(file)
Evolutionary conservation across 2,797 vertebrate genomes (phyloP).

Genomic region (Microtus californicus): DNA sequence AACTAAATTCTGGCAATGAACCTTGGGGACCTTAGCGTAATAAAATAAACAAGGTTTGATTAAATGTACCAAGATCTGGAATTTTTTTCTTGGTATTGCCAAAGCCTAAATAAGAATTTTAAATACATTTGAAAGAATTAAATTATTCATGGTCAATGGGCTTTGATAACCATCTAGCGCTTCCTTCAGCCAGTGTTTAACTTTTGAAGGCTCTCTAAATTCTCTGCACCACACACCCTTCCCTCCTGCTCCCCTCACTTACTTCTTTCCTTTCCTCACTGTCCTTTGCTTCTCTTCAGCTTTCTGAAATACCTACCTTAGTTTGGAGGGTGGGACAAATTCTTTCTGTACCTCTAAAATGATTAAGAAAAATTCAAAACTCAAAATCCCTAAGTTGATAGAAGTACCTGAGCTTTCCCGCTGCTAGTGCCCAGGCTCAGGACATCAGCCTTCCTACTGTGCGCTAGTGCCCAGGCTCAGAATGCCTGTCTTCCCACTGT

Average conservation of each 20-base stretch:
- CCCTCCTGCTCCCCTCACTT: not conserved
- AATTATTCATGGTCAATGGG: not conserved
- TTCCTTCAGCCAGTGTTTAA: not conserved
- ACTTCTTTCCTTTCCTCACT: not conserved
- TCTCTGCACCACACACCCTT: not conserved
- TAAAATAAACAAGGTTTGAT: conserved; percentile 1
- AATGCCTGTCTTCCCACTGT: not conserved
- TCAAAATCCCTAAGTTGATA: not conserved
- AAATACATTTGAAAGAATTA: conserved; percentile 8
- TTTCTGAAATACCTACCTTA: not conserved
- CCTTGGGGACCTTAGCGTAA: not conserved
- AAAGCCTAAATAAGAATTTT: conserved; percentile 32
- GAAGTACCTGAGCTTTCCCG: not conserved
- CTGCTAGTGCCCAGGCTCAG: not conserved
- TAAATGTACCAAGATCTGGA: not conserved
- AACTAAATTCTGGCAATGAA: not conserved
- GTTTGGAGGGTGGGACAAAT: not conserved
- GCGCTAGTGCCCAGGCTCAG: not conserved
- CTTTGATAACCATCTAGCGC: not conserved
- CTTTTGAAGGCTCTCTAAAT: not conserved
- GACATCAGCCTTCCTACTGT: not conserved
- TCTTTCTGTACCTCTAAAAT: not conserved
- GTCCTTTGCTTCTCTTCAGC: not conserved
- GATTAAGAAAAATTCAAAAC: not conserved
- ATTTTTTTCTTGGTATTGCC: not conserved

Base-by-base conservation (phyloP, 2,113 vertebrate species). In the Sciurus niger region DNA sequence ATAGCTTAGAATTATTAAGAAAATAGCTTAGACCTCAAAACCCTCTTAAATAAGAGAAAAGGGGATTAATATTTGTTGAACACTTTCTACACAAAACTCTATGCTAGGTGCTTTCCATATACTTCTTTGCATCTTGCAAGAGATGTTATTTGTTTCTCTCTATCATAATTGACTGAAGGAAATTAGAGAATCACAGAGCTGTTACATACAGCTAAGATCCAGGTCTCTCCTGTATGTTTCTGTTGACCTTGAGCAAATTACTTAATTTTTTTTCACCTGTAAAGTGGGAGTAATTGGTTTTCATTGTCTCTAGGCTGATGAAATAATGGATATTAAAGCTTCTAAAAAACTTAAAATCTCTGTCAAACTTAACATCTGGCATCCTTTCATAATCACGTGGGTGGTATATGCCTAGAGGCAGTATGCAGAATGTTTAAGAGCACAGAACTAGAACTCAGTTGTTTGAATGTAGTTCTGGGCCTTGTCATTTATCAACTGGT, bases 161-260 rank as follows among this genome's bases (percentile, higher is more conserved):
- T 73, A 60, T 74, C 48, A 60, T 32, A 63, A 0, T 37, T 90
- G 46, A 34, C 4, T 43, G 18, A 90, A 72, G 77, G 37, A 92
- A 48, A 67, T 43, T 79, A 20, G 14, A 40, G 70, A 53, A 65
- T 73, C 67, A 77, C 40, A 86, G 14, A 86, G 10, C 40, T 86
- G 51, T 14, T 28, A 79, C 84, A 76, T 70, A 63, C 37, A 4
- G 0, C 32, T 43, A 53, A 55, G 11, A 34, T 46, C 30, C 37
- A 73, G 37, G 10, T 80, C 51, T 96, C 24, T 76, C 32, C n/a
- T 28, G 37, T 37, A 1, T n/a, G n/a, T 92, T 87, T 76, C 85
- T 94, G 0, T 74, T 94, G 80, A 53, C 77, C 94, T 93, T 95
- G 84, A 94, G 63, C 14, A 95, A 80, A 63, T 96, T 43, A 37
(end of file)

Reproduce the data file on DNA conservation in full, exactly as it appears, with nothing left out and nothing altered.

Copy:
Evolutionary conservation across 2,797 vertebrate genomes (phyloP).

Genomic region (Microtus californicus): DNA sequence AACTAAATTCTGGCAATGAACCTTGGGGACCTTAGCGTAATAAAATAAACAAGGTTTGATTAAATGTACCAAGATCTGGAATTTTTTTCTTGGTATTGCCAAAGCCTAAATAAGAATTTTAAATACATTTGAAAGAATTAAATTATTCATGGTCAATGGGCTTTGATAACCATCTAGCGCTTCCTTCAGCCAGTGTTTAACTTTTGAAGGCTCTCTAAATTCTCTGCACCACACACCCTTCCCTCCTGCTCCCCTCACTTACTTCTTTCCTTTCCTCACTGTCCTTTGCTTCTCTTCAGCTTTCTGAAATACCTACCTTAGTTTGGAGGGTGGGACAAATTCTTTCTGTACCTCTAAAATGATTAAGAAAAATTCAAAACTCAAAATCCCTAAGTTGATAGAAGTACCTGAGCTTTCCCGCTGCTAGTGCCCAGGCTCAGGACATCAGCCTTCCTACTGTGCGCTAGTGCCCAGGCTCAGAATGCCTGTCTTCCCACTGT

Average conservation of each 20-base stretch:
- CCCTCCTGCTCCCCTCACTT: not conserved
- AATTATTCATGGTCAATGGG: not conserved
- TTCCTTCAGCCAGTGTTTAA: not conserved
- ACTTCTTTCCTTTCCTCACT: not conserved
- TCTCTGCACCACACACCCTT: not conserved
- TAAAATAAACAAGGTTTGAT: conserved; percentile 1
- AATGCCTGTCTTCCCACTGT: not conserved
- TCAAAATCCCTAAGTTGATA: not conserved
- AAATACATTTGAAAGAATTA: conserved; percentile 8
- TTTCTGAAATACCTACCTTA: not conserved
- CCTTGGGGACCTTAGCGTAA: not conserved
- AAAGCCTAAATAAGAATTTT: conserved; percentile 32
- GAAGTACCTGAGCTTTCCCG: not conserved
- CTGCTAGTGCCCAGGCTCAG: not conserved
- TAAATGTACCAAGATCTGGA: not conserved
- AACTAAATTCTGGCAATGAA: not conserved
- GTTTGGAGGGTGGGACAAAT: not conserved
- GCGCTAGTGCCCAGGCTCAG: not conserved
- CTTTGATAACCATCTAGCGC: not conserved
- CTTTTGAAGGCTCTCTAAAT: not conserved
- GACATCAGCCTTCCTACTGT: not conserved
- TCTTTCTGTACCTCTAAAAT: not conserved
- GTCCTTTGCTTCTCTTCAGC: not conserved
- GATTAAGAAAAATTCAAAAC: not conserved
- ATTTTTTTCTTGGTATTGCC: not conserved

Base-by-base conservation (phyloP, 2,113 vertebrate species). In the Sciurus niger region DNA sequence ATAGCTTAGAATTATTAAGAAAATAGCTTAGACCTCAAAACCCTCTTAAATAAGAGAAAAGGGGATTAATATTTGTTGAACACTTTCTACACAAAACTCTATGCTAGGTGCTTTCCATATACTTCTTTGCATCTTGCAAGAGATGTTATTTGTTTCTCTCTATCATAATTGACTGAAGGAAATTAGAGAATCACAGAGCTGTTACATACAGCTAAGATCCAGGTCTCTCCTGTATGTTTCTGTTGACCTTGAGCAAATTACTTAATTTTTTTTCACCTGTAAAGTGGGAGTAATTGGTTTTCATTGTCTCTAGGCTGATGAAATAATGGATATTAAAGCTTCTAAAAAACTTAAAATCTCTGTCAAACTTAACATCTGGCATCCTTTCATAATCACGTGGGTGGTATATGCCTAGAGGCAGTATGCAGAATGTTTAAGAGCACAGAACTAGAACTCAGTTGTTTGAATGTAGTTCTGGGCCTTGTCATTTATCAACTGGT, bases 161-260 rank as follows among this genome's bases (percentile, higher is more conserved):
- T 73, A 60, T 74, C 48, A 60, T 32, A 63, A 0, T 37, T 90
- G 46, A 34, C 4, T 43, G 18, A 90, A 72, G 77, G 37, A 92
- A 48, A 67, T 43, T 79, A 20, G 14, A 40, G 70, A 53, A 65
- T 73, C 67, A 77, C 40, A 86, G 14, A 86, G 10, C 40, T 86
- G 51, T 14, T 28, A 79, C 84, A 76, T 70, A 63, C 37, A 4
- G 0, C 32, T 43, A 53, A 55, G 11, A 34, T 46, C 30, C 37
- A 73, G 37, G 10, T 80, C 51, T 96, C 24, T 76, C 32, C n/a
- T 28, G 37, T 37, A 1, T n/a, G n/a, T 92, T 87, T 76, C 85
- T 94, G 0, T 74, T 94, G 80, A 53, C 77, C 94, T 93, T 95
- G 84, A 94, G 63, C 14, A 95, A 80, A 63, T 96, T 43, A 37